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George Gershwin, the son of Russian immigrants who settled in New York, joined the popular music business in his mid-teens, composing his first song in 1916. Other songs were written for inclusion in Broadway shows leading to La La Lucille! (1919), a complete Broadway score, the first of a series of stage works that placed Gershwin at the centre of New York theatrical life for 15 years, and which formed the platform for his prodigious melodic talent.
In 1919 he also composed his first big ‘hit’, Swanee, recorded the following year by Al Jolson and earning Gershwin $10,000 alone in that year.
Gershwin did not consider classical and popular music as discrete genres, and in Rhapsody in Blue (1924) for piano and orchestra combined elements from each genre with success, as well as in such large scale works as the Piano Concerto (1925) and the opera, Porgy & Bess (1935).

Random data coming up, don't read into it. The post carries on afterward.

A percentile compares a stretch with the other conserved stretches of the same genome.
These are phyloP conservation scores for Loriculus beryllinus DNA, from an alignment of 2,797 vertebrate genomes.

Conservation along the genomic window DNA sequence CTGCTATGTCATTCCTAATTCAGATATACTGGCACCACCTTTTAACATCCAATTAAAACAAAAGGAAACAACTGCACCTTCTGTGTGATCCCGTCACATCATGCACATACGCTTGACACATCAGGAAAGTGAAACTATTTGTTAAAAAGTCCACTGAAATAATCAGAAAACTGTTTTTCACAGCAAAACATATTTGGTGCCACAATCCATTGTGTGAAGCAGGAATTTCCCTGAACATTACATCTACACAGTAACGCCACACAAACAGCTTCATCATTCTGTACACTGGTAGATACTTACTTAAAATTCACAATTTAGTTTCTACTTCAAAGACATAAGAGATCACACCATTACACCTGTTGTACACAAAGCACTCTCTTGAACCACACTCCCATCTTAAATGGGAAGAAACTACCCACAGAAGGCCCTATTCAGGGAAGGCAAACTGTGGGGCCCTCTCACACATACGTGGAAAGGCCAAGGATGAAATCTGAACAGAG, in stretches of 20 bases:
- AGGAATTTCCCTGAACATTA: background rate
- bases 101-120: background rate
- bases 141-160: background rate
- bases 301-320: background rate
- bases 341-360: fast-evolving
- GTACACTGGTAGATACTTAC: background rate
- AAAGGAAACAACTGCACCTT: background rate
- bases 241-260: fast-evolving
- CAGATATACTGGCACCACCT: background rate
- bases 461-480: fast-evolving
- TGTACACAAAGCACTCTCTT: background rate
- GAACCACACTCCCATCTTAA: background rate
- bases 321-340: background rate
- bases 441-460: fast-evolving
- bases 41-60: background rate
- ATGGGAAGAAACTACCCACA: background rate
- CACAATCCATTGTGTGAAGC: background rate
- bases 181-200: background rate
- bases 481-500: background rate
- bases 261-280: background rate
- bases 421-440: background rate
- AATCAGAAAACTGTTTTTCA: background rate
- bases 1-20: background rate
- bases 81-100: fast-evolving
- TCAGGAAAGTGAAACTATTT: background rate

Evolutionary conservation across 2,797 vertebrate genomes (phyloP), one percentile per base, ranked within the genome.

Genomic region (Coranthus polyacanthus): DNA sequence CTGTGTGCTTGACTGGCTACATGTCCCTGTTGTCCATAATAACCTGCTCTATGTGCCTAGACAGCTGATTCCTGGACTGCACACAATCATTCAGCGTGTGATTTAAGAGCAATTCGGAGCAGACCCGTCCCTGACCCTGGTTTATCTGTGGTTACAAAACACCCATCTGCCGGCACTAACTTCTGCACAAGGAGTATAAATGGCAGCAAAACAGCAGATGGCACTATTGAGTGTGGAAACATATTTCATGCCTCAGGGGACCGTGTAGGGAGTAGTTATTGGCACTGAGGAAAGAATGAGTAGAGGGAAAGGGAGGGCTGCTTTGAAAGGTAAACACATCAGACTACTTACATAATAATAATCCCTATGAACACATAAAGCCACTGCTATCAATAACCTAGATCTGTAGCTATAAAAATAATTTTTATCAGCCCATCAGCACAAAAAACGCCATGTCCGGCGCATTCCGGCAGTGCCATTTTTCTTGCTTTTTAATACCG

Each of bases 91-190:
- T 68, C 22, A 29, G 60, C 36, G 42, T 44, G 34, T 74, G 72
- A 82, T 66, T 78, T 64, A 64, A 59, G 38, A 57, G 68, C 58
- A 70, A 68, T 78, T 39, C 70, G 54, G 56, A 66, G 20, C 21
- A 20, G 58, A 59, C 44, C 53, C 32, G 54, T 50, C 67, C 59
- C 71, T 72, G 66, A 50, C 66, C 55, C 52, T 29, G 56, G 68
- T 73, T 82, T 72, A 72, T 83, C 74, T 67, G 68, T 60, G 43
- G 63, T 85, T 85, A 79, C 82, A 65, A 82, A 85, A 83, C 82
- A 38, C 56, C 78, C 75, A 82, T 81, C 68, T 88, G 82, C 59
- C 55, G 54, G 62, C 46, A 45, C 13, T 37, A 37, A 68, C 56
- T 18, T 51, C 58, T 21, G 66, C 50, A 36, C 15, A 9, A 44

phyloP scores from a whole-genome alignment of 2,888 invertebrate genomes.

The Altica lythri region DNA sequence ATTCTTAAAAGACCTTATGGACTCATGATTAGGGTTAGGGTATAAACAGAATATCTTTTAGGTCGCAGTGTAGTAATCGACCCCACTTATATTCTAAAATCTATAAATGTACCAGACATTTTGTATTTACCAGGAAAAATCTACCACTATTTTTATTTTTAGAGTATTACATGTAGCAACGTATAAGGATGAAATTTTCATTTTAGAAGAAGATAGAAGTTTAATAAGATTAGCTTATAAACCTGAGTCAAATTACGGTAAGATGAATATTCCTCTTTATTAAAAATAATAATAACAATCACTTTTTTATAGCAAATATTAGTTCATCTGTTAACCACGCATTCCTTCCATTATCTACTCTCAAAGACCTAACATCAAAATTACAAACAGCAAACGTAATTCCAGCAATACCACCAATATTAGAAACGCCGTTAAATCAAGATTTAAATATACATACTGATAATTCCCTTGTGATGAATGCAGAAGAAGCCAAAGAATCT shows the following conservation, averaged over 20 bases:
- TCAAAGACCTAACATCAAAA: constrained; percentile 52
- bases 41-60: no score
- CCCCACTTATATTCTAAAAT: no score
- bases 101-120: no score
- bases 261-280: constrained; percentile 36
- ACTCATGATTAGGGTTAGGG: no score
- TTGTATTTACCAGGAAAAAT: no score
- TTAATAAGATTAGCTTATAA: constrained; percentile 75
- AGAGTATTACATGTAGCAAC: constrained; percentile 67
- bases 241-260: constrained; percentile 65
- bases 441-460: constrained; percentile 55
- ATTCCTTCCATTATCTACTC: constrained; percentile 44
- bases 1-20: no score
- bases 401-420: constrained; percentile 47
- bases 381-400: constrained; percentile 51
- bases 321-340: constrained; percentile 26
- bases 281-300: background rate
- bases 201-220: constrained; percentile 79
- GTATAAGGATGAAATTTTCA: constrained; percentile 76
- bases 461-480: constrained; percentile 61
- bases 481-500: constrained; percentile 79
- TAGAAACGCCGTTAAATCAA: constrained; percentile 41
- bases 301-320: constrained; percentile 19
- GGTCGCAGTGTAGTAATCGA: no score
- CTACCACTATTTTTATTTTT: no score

In a significant number of works he was also not afraid to introduce some of the compositional techniques associated with the latest classical music to convincing effect.
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This term we are learning ‘The Creation’ by Joseph Ha… and that was where the problem started. The correct spelling and the pronunciation are not quite the same. Just three letters of the alphabet and as Eric Morcombe once famously said “…. not necessarily in the right order!”
The posters were drafted and distributed to the Committee for feedback and back came the reply – “You’ve spelt Haydn wrong”. Well its a tricky and unfamiliar name, not like Smith or Mitchell and the speller didn’t know how to spell it either.
How many variations on a theme can there be? Hadyn, Hydan, Hyden, Haydn. The trouble is once a word is spelled wrong it then sits quietly in the brain waiting to jump out at every opportunity. Every time it goes into the public domain, like on our Facebook page, yours truly gets a bit of a twitch and has to go and check it out just to make sure its right.
Anyway, I hope it is now correct as the posters are in print – otherwise I’m really on a Haydn to nothing.